November 24, 2017 Taake – Kong Vinter (Album Review)
In the dark and sinister world of pure Norwegian Black Metal, Taake has been significantly at the forefront for over 20 years. Begun in the early nineties with purely evil demos and then studio albums, finally Taake returns with their seventh studio album, Kong Vinter, on Friday, November 24, 2017 through Dark Essence Records.
As documented in mainstream media, Black Metal often gets a bad reputation with those who cannot or will not bother to comprehend the meaning and driving force behind the music. It takes the strong-willed and open-minded to really see the value in this style of Metal, that while often is made a mockery of, should actually be seen in a serious light because it is actually a driving force and way of life that does not discriminate since everyone’s fate of an evil upheaval is equal.
In the case of Taake, a band with one consistent member and founder, really making it essentially a one man show, Hoest created all the music for Kong Vinter himself, along with being the main vocalist. While the general structure of the songs come from Rock-n-Roll and mainly the roots of earlier Norwegian Black Metal styles similar to Mayhem and Venom, the vocals are specific and Hoest has a very powerful presence surrounding everything he does that thrives as completely bad ass evil.
Conceptually, Taake usually puts forth lyrics involving murder or anti-religious themes, but Kong Vinter is seemingly a bit of a soft spot amidst a sea of anger and punishment. The title, Kong Vinter, which translates to King Winter, is a concept album which is less risky by nature than previous concepts. This is because it seems to be a depiction of a rough mountainous winter and the struggle to survive, served perhaps as a metaphor to other subjects, but not seeming to stray to far with. Since all is screamed and written in Norwegian, it is not super clear what the underlying intention is, but it can be understood because of the universality in the language of Black Metal.
Consisting of seven songs at an average length of over six minutes each, the individual stories have much to tell. There are also instrumental moments to be had and of all the elements, the weakest link in terms of creativity, is the drumming. Although, it is a typical styling of the Black Metal scene, it does not branch out of that comfort zone. Then, when remembering that one man wrote all the parts and put them together in a successful way, any shortcomings at all are soon forgotten.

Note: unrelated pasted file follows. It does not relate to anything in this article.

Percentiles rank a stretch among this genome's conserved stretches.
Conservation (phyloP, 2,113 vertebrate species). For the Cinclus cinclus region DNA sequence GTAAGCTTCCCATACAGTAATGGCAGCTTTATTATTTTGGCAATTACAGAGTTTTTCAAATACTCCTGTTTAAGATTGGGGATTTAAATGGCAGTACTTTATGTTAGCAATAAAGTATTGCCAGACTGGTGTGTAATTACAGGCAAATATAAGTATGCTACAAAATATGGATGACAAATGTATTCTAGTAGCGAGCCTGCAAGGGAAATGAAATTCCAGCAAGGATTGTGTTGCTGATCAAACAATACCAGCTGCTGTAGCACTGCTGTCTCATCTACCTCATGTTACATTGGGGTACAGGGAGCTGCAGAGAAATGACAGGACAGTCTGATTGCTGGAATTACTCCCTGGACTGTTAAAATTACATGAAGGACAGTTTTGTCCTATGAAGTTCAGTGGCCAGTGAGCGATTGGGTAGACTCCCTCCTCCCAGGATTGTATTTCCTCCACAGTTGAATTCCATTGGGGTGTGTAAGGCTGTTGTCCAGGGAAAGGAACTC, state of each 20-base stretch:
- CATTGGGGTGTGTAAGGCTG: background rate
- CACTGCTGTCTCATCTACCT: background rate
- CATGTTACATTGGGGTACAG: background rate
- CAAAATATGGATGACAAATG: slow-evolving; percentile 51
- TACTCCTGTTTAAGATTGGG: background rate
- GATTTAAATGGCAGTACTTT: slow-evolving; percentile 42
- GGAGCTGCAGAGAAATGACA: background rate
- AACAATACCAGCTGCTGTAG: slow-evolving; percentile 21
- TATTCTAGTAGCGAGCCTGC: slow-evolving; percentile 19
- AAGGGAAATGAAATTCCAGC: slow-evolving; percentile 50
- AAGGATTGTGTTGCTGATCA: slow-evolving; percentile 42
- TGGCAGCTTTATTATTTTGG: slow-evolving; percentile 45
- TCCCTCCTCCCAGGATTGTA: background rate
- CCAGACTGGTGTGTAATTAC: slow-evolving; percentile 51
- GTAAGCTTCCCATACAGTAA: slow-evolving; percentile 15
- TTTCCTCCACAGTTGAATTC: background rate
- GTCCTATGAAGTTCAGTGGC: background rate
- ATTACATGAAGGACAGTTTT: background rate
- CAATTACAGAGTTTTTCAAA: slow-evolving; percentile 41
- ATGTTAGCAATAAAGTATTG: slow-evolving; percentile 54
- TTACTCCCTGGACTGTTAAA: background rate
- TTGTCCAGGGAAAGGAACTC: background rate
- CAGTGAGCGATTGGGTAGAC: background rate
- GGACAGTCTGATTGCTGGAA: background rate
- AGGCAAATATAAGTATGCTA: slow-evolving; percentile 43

One may ask, what is the benefit to producing an album alone. Simple, total control and no struggle to achieve the desired goals. The downside is to not have a fresh perspective on the music and running the risk of getting so submerged in the workings that coming up for air to see the whole picture from another angle no longer becomes an option.
All this in mind, there is “Huset I Havet” and right after is “Havet I Huset” which translates to House in the Sea and Sea in the House. They are full of lengthy chaotic instrumentals with minimal vocals and serve up an unrestful vibe that carries a bountiful weight on the album as a whole. Again, on the whole, it seems a little PG-rated in comparison to the concepts of earlier Taake work, but the evil melodies come forth in a very recognizable way nonetheless.
In a live setting, Hoest is left to focus only on the vocals while his live bandmates take over the rest of the daunting task of each composition. That in mind, fans hope Taake will return to the USA to support Kong Vinter. The underlying message that Taake sets forth time and time again is often misunderstood and, when exploring the Norwegian culture which has brutal winters and dominant religious views, this anti-establishment attitude is basically a tough cry for freedom. It is a free expression to relish in all that is deemed evil, but in reality it gives us the freedom to save us all, but only if people realize that not every Black Metal song should be judged by its title. Fighting the good fight is what it is all about, and for that reason, among others, CrypticRock gives Taake’ s Kong Vinter 4 out of 5 stars.